Nanostructured Solids—From Nanoglasses to Quantum Transistors: The Door to a New Generation of Technologies?
Modern technology is based on the fact that the properties of crystalline solids can be controlled by modifying their atomic structure (e.g. by structural phase transformations or by introducing lattice defects) and/or by varying their chemical composition (e.g. by alloying/doping). Comparable structural/chemical modifications of today’s glasses are not possible because their atomic structures and their chemical compositions are given by the structures/compositions of the corresponding rapidly cooled melts at the glass transition temperature.
It is the novel feature of nanoglasses that they open the way to generate solids with a non-crystalline atomic structures and with chemical compositions that differ from the atomic structures and the chemical composition of the glasses available today. In fact, it seems that to every crystalline material available today, the analog non-crystalline material (with new properties due to the non-crystalline structure) may be synthesized by means of nanoglasses. Due to their novel atomic as well as novel chemical structures, the properties of nanoglasses can be controlled by modifying their atomic structures (e.g. by introducing structural defects) and/or by varying their chemical compositions (
e.g. by alloying in the form of single or multi-component nanoglasses).
A group of structures that is closely related to nanoglasses are structures that consist of nanometer-sized crystals embedded in an aqueous electrolyte. By varying the boundary conditions for the formation of these nanometer-sized crystals, the size, the shape and the electronic structure of these crystals can be switched reversibly in a controlled manner so that switchable quantum transistors are obtained.
In summary, nanoglasses were found to exhibit a variety of new and technically attractive biological, magnetic, mechanical, electric etc. properties. History indicates that the discovery of materials with new properties (e.g. the discovery of bronze, iron, semi-conducting materials etc.) was the beginning of the development of an age of new technologies. Hence, the discovery and the new properties of nanoglasses may also open the way to a period of mankind characterized by an age of new technologies utilizing the novel properties of nanoglasses i.e. a kind of “glass age”.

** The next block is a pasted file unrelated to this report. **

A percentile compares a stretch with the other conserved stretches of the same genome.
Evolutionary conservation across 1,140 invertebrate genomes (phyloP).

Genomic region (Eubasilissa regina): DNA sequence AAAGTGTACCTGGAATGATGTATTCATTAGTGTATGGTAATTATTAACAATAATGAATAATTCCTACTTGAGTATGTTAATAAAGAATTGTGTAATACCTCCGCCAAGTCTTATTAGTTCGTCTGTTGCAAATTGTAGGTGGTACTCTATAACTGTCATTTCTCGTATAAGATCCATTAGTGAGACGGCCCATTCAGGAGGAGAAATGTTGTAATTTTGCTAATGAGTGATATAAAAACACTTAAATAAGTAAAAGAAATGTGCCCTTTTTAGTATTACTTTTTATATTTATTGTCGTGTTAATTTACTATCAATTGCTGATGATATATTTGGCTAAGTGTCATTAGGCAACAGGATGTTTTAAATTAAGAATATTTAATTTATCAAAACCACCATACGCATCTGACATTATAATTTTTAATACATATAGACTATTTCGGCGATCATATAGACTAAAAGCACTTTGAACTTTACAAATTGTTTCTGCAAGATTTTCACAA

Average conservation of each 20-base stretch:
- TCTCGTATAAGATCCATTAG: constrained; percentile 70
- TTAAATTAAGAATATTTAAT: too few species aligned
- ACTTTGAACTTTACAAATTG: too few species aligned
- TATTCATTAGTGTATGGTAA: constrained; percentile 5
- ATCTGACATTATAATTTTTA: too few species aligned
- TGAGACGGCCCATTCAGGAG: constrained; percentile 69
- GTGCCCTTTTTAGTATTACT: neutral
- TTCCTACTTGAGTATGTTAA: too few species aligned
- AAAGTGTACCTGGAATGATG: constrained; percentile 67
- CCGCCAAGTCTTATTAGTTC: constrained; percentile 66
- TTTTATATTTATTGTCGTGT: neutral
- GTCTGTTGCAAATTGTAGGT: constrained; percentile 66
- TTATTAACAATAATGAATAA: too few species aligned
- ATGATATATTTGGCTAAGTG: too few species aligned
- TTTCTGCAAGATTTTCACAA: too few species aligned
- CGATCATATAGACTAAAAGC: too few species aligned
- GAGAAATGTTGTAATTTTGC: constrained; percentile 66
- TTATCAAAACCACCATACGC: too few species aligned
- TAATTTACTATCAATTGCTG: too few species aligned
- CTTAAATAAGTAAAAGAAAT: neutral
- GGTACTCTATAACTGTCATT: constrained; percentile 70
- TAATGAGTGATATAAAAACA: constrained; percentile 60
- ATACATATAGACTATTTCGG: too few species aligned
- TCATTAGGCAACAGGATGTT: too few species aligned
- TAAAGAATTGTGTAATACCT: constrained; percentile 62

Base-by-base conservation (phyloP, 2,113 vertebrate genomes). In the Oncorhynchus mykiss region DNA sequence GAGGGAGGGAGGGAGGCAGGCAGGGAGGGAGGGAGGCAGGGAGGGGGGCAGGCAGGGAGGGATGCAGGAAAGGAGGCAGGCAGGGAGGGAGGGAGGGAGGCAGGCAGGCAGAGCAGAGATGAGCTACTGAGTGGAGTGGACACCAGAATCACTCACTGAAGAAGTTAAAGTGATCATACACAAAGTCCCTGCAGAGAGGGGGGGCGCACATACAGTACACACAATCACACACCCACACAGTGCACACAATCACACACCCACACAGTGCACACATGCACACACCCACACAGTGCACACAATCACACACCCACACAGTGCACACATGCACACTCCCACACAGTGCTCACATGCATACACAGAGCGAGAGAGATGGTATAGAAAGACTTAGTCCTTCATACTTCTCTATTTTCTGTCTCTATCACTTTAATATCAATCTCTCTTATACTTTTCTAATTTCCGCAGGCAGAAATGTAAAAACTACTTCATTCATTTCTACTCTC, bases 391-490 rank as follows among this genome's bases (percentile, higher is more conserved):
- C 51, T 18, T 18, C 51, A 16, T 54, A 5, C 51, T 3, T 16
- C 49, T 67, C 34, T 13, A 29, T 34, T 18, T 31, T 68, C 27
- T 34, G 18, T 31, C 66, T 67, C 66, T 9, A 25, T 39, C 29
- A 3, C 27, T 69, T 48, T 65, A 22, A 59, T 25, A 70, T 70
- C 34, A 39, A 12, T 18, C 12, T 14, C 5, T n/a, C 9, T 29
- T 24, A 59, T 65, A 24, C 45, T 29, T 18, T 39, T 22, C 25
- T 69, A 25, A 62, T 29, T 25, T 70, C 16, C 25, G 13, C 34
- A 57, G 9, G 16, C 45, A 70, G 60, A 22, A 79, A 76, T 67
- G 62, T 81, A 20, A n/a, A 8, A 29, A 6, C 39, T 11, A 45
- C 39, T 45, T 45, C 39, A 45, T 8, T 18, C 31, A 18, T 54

However, at present, the large scale technological application of nanoglasses is still hampered by the unavailability of economic methods for producing large quantities of these materials.
Professor Herbert Gleiter
Senior Member and Institute Professor of the Institute of Nanotechnology
Karlsruhe Institute of Technology
Professor Herbert Gleiter obtained his Ph.D. in Physics from the Max Planck Institute of Materials Science and the University of Stuttgart. In 1982, he founded the Institute of New Materials at the University of Saarbruecken, which is today Germany’s second largest institute working in the area of new materials. In 1994, he joined as President of Research and Technology, the Executive Board of the Research Center Karlsruhe, which is Germany’s largest national laboratory. He initiated the international Neutrino Mass Experiment “Katrin”, the new KIT X-ray light source (ANKA) and the Institute of Nanotechnology (INT) at KIT, Karlsruhe. The INT is today Germany’s largest research institute in the area of nano-science and nanotechnology with more than 15 interdisciplinary research groups from the Universities of Karlsruhe, Strassbourg, Darmstadt and Basel. The research activities of these groups extend from cluster physics, nano-materials all the way to photonic materials, supra-molecular chemistry/physics, both in experiment and theory.
Professor Gleiter’s contributions have been cited more than 18,000 times and have achieved the highest citation impact score in Materials Science in Germany and are number two in Europe. Throughout his career, he has received more than 40 prizes and awards, including the Leibniz Prize, the Max Planck Research Prize, the Gold Medals of Acta Materialia and of the Federation of European Materials Societies, the 2008 Staudinger-Durrer Lecture Award of the Swiss Federal Institute of Technology, and in 2009 the Blaise Pascal Medal of the European Academy of Sciences. He has been awarded honorary doctorates from three German/Suisse universities, and several honorary professorships/doctorates from foreign universities. Nanjing University of Science and Technology founded a new research institute working on nano-science named after him and appointed him Founding Director of the “Herbert Gleiter Institute of Nanoscience”.
He has been elected a Fellow/Honorary Member of numerous professional Societies such as the Japanese Society for Promotion of Science, the Materials Research Society of United States, of India, of the American Nano Society, the Indian Society of Mathematical Modelling as well as of the German Materials Society.